Using PESSOA, a medium-scale DSGE model for a small euro-area economy, we evaluate how fiscal adjustments impact short- and medium-term debt dynamics and output for alternative policy options, and budgetary and economic conditions. Fiscal adjustments may increase the public debt-to-GDP ratio in the short run, even for consolidations carried out in normal times in economies characterized by moderate indebtedness levels. Financial turmoils and hikes in the nationwide risk premia, coupled with high indebtedness levels and stiff fiscal measures, boost the output costs of fiscal consolidations and severely affect their effectiveness in bringing the public debt-to-GDP ratio down in the short term. In the medium run credible fiscal adjustments entail a decline in the public debt ratio, though at potentially very large output losses when carried out under unfavorable budgetary and economic conditions.
Again a new paper that is very relevant to current policy making. And who is saying academic economists are out of touch with current events?
July 17, 2015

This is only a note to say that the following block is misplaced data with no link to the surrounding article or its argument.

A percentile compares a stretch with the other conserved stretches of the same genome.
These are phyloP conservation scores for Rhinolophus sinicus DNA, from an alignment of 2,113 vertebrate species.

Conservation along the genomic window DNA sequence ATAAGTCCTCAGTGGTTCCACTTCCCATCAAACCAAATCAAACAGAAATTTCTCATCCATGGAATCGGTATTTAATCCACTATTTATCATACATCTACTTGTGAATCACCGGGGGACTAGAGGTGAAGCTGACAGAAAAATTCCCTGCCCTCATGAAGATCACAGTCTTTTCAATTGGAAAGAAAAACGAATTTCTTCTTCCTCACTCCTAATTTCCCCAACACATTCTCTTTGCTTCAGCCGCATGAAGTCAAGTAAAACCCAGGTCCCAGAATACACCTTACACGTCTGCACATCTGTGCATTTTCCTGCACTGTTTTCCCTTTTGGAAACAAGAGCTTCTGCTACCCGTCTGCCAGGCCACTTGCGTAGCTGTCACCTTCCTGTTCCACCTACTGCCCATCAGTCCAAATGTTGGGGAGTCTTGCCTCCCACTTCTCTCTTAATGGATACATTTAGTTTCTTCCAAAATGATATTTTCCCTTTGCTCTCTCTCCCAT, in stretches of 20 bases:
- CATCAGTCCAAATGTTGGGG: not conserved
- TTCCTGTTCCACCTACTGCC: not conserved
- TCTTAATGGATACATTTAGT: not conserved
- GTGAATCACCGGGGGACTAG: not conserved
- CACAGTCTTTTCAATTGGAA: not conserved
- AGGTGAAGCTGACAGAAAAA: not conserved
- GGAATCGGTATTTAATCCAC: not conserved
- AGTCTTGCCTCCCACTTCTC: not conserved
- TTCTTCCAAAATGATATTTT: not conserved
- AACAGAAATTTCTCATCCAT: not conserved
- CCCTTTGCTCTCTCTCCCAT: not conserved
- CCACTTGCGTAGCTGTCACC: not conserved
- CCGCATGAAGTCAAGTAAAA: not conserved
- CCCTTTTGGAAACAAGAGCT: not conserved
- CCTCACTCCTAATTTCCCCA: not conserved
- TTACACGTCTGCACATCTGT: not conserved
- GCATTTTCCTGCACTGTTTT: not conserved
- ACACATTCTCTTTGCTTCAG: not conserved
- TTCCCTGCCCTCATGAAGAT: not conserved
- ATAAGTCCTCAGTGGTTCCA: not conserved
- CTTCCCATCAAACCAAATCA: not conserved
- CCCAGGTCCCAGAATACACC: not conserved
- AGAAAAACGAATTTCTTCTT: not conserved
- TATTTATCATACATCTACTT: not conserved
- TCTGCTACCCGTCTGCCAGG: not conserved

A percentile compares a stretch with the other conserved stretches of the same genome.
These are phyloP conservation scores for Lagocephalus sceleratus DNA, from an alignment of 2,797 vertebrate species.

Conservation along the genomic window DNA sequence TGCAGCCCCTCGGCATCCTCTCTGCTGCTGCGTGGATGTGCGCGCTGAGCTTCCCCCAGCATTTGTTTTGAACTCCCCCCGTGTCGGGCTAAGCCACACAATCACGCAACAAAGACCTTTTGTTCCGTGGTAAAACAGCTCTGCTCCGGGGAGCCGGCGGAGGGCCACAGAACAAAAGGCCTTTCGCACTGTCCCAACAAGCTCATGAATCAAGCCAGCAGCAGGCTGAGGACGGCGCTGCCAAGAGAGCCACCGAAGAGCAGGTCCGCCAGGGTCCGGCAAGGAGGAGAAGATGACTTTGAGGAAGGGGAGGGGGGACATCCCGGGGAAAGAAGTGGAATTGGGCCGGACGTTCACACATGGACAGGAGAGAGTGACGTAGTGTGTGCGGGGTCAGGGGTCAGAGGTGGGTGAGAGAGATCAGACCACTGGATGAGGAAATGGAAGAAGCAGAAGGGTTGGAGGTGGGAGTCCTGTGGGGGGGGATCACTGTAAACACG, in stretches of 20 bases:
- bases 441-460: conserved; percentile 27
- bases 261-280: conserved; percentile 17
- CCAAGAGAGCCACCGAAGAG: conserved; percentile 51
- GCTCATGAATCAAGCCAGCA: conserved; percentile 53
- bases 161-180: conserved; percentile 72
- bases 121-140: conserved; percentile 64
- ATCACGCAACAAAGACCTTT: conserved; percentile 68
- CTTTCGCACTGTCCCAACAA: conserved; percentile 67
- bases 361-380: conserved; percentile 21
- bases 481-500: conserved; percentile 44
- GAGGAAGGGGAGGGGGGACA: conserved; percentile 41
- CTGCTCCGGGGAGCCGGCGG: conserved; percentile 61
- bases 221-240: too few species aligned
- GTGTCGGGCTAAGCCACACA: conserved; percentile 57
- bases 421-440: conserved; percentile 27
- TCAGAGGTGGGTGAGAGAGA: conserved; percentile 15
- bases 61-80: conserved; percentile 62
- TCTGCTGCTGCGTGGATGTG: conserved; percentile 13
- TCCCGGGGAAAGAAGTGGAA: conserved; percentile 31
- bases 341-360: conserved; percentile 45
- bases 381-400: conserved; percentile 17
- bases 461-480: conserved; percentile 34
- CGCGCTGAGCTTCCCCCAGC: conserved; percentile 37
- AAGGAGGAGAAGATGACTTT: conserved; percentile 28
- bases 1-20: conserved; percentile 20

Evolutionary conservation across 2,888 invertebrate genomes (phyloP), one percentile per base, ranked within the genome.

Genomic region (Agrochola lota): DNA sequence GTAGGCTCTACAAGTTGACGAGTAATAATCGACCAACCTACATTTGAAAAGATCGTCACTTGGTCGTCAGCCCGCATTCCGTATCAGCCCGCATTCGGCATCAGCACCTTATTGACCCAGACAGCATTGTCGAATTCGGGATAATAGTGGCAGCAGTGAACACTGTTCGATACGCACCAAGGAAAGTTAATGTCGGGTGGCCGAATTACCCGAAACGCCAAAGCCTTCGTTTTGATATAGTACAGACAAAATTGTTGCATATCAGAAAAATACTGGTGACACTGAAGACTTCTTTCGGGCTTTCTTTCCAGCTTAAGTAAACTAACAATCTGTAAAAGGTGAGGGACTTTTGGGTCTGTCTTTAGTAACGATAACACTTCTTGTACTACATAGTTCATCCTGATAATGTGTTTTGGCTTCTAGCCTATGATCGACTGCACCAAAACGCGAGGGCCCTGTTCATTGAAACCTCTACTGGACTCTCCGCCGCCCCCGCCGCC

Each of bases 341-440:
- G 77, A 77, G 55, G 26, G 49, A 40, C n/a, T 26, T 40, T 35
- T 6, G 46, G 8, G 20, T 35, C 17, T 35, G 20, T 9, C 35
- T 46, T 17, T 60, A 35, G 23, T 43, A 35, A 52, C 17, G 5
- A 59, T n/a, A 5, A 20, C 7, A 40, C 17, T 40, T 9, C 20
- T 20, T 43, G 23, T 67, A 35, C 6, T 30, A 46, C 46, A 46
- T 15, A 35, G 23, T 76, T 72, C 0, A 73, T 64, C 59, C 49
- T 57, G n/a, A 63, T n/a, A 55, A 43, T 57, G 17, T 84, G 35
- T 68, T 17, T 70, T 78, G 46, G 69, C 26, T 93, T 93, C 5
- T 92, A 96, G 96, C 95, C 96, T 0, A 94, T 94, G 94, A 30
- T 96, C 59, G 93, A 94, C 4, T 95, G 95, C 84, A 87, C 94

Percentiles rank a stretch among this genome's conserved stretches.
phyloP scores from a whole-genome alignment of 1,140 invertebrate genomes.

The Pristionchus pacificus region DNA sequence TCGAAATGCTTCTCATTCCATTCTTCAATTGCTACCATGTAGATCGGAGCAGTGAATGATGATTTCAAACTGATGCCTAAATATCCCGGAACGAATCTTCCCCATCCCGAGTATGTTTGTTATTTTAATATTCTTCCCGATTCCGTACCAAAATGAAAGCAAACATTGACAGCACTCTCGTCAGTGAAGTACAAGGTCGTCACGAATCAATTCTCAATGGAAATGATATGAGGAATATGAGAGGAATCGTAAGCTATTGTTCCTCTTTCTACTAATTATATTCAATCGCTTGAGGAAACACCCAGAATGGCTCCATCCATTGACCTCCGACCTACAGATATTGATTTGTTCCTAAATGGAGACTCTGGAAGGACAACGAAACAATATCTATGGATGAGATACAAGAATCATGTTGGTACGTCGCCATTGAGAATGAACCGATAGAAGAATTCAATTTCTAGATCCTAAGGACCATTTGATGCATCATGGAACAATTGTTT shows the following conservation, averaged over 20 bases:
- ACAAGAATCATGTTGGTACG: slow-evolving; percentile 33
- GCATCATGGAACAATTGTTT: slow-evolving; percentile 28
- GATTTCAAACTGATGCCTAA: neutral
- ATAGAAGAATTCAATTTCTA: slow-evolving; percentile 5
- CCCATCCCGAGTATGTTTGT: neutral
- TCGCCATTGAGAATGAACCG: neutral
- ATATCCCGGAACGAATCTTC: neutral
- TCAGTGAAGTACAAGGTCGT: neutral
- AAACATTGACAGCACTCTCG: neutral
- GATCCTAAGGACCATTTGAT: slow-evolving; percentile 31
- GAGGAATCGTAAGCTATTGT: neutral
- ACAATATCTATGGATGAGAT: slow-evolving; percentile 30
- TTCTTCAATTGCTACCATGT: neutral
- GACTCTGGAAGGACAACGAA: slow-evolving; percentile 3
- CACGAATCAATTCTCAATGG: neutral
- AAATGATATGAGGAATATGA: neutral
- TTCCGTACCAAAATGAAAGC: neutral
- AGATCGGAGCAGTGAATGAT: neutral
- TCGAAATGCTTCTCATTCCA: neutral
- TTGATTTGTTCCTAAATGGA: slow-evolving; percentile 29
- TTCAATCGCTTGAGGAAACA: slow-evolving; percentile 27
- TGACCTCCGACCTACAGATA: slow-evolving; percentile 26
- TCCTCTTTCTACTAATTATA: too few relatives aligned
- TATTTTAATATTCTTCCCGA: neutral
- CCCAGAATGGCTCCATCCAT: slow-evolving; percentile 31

By Timo Baas and Ansgar Belke
Member countries of the European Monetary Union (EMU) initiated wideranging labor market reforms in the last decade. This process is ongoing as countries that are faced with serious labor market imbalances perceive reforms as the fastest way to restore competitiveness within a currency union. This fosters fears among observers about a beggar-thy-neighbor policy that leaves non-reforming countries with a loss in competitiveness and an increase in foreign debt. Using a two-country, two-sector search and matching DSGE model, we analyze the impact of labor market reforms on the transmission of macroeconomic shocks in both, non-reforming and reforming countries. By analyzing the impact of reforms on foreign debt, we contribute to the debate on whether labor market reforms increase or reduce current account imbalances.